Never use sRGB as your main working color space, since it’s smaller than most digital camera color spaces, leading to unnecessarily clipped colors. Work on a larger color space like Adobe RGB, or preferably ProPhotoRGB, and convert to sRGB only on output when preparing images for the web.

3 Most Common Issues With Browser Color Management

1. Wrongly Embedded Color Profile

If you have worked in a larger color space than sRGB and have not converted your image to sRGB on export, this can lead to all sorts of issues.

Considering, there is no embedded profile, no application will ever know how to interpret the color information and by default will look at the available color data as if it is an sRGB image.

You can imagine, issues are pre-programmed, and almost always this will result in a lousy viewing experience.

2. No Color Management Or Discarded Profile

Should you have worked in a larger color space than sRGB and have embedded the color profile but not converted to sRGB, the result depends on the capabilities of the application you are viewing the image with.

If the application or browser does not support color management, the embedded profile won’t be read, and all colors will be interpreted as if they were in sRGB.

In some cases, upon upload, the server/system will strip away the images metadata and color profile information. Should this happen, the result will be the same as if you have not embedded a color profile, to begin with.

This image demonstrates the color shift happening to an image when working in ProPhoto color space and an application either cannot access the color profile or if there is no color profile embedded to the image

To avoid issues demonstrated in scenario one and two, make sure to always down-convert your image’s color space to sRGB and preferably embed the sRGB color profile information into your image’s metadata.

3. Images Look Way Oversaturated – Even In SRGB And Correctly Embedded Profile

In some cases, you might experience your images in an app or browser to look super saturated, much more compared to how the same photo looks within Photoshop.

The Color Space of the exported image was set to sRGB, and the profile has been embedded correctly. So what happened there?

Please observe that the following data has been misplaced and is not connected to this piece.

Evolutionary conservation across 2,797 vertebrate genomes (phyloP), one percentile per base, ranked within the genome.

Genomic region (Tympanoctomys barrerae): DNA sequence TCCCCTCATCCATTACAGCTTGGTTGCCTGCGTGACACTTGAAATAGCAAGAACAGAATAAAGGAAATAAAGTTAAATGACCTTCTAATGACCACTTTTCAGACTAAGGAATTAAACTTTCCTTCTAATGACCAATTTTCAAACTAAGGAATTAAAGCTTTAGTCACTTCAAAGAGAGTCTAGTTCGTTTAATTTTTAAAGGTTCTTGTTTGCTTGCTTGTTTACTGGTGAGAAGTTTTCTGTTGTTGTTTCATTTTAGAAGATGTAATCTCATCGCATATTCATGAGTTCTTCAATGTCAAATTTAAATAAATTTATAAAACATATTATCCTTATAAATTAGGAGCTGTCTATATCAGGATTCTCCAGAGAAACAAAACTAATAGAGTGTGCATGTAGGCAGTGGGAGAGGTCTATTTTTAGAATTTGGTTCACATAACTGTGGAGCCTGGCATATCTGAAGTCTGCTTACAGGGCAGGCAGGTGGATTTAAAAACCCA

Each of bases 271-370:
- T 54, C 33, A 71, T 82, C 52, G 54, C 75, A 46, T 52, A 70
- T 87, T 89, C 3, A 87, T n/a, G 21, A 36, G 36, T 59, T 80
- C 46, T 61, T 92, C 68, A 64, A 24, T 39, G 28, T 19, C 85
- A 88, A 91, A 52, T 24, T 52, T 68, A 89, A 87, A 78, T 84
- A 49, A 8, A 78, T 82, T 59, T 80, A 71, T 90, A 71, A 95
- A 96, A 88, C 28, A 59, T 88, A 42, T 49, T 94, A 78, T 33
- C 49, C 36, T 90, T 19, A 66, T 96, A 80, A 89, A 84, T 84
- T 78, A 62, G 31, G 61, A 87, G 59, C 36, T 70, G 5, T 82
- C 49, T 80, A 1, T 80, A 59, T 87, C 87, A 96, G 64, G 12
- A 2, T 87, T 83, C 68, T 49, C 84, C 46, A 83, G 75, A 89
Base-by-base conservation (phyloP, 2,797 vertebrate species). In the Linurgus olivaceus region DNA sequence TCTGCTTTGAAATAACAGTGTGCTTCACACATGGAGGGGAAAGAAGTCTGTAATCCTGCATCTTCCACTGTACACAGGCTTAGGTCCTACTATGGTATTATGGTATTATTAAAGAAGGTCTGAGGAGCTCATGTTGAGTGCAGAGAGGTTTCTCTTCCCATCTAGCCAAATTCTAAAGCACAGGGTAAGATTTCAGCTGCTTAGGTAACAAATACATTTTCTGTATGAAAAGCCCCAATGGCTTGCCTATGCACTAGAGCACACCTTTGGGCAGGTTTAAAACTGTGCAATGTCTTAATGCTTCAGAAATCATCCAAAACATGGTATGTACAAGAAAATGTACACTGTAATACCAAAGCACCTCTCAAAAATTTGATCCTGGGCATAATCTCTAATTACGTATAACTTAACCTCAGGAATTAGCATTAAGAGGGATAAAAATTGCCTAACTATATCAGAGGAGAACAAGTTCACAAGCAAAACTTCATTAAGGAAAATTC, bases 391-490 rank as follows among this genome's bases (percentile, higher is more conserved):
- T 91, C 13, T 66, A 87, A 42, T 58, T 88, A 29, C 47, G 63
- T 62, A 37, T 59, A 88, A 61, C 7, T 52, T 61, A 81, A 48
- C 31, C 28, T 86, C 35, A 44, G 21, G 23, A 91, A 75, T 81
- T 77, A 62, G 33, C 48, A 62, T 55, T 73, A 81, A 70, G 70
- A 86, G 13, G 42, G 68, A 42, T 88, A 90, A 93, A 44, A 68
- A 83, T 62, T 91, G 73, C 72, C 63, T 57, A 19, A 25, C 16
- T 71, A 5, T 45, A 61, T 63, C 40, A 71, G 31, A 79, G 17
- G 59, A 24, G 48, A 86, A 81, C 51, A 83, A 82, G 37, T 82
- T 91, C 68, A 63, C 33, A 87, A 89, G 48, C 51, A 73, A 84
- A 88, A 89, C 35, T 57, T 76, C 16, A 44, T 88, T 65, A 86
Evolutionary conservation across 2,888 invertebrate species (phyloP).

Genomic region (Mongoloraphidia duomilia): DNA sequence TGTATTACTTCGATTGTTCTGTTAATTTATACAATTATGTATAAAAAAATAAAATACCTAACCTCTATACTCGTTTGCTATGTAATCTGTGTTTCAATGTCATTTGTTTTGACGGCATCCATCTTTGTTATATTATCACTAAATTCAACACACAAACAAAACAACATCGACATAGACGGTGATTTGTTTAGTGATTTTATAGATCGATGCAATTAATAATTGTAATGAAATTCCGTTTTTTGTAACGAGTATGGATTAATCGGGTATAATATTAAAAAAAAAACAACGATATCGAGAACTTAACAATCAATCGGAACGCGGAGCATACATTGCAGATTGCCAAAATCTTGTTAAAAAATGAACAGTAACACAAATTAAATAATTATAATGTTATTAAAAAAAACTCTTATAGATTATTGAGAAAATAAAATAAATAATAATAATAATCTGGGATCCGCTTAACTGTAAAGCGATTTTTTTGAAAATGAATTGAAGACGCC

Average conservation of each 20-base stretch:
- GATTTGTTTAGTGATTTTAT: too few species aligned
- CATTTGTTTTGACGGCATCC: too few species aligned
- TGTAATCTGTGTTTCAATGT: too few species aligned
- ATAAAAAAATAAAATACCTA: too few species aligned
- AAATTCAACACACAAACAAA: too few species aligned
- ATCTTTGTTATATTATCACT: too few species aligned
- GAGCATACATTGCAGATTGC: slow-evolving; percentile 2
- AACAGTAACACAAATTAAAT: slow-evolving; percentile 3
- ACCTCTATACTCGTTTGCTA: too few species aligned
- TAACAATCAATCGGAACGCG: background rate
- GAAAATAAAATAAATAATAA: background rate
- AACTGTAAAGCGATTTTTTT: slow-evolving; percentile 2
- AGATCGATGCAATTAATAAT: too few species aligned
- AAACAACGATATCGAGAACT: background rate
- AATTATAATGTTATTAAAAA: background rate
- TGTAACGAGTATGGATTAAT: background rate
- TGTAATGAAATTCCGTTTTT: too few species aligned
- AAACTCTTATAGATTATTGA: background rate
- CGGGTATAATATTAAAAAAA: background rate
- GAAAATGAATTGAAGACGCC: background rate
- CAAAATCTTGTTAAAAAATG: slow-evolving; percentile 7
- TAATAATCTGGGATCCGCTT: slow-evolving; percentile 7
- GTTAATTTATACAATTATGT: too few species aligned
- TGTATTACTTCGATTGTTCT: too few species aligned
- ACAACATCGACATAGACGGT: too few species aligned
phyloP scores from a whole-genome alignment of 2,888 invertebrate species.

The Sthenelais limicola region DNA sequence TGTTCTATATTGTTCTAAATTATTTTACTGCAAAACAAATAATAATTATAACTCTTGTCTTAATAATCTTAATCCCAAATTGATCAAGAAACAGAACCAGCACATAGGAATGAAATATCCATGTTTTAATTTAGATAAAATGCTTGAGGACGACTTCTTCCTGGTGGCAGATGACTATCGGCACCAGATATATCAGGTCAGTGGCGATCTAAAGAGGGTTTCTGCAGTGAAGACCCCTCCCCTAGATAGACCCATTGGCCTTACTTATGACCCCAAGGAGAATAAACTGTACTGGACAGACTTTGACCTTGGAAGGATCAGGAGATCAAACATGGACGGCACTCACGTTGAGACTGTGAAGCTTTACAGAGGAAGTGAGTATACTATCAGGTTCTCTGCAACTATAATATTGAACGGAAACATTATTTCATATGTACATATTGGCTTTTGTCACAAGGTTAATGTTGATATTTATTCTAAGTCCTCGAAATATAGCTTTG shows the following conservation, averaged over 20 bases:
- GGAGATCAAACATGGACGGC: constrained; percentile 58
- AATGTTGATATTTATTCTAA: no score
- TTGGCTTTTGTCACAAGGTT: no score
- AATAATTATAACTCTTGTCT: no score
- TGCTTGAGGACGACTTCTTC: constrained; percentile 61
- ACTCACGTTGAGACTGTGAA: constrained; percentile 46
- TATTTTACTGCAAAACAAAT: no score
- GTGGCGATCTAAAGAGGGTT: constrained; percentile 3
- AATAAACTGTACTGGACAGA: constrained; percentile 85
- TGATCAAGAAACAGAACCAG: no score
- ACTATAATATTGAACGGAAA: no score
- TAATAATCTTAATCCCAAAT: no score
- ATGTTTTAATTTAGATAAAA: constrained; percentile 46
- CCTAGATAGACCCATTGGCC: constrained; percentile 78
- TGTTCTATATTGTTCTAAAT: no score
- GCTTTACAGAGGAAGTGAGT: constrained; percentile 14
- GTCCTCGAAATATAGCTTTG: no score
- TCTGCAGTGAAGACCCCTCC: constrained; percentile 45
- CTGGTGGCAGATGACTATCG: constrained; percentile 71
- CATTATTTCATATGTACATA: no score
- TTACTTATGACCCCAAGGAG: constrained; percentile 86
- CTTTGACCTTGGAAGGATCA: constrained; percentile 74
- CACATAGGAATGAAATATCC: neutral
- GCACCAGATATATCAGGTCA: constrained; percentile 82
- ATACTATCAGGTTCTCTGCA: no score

This scenario can occur if you are working with a wide gamut display (much larger color space than sRGB) and viewing an image with an application that either does not support color management or its color management features are not activated properly.

Oversaturation issue when viewing an image on a wide gamut display without proper color management. sRGB colors will not be mapped down according to the color space difference.

The Web Is Still SRGB

The reality is that images nowadays mainly go onto the web. While in print, you are sort of in control of the outcome, with the internet, you are not in control of what devices your images are being looked at with. You cannot know it the displays people use are calibrated, if they are color-managed applications or not, or how wide the display device’s gamut will be.

In the earlier days of the internet, things were a bit easier. Wide gamut displays were rarely used outside of a professional print and design environment, so the number of colors was pretty much restricted by the technology of graphics cards and the operating system. The outcome then was more predictable.

With today’s variety of devices and different color gamuts, things have gotten a bit trickier. Color management is necessary to implement for a predictable outcome. Unfortunately, some browsers have worse progress in adopting those features than others. It still can be hit and miss.

As sRGB is the smallest common standard color space, it still is the basis of all colors and images displayed in browsers, if not tagged otherwise.

Browser Color Management Test

It is always recommended to check if your browser currently supports color management or not. If you have the latest updates dated in 2019, you most likely have been using a color managed browser. However, some of us do not always update their browsers and might be on an earlier revision of the software, possibly without color management features.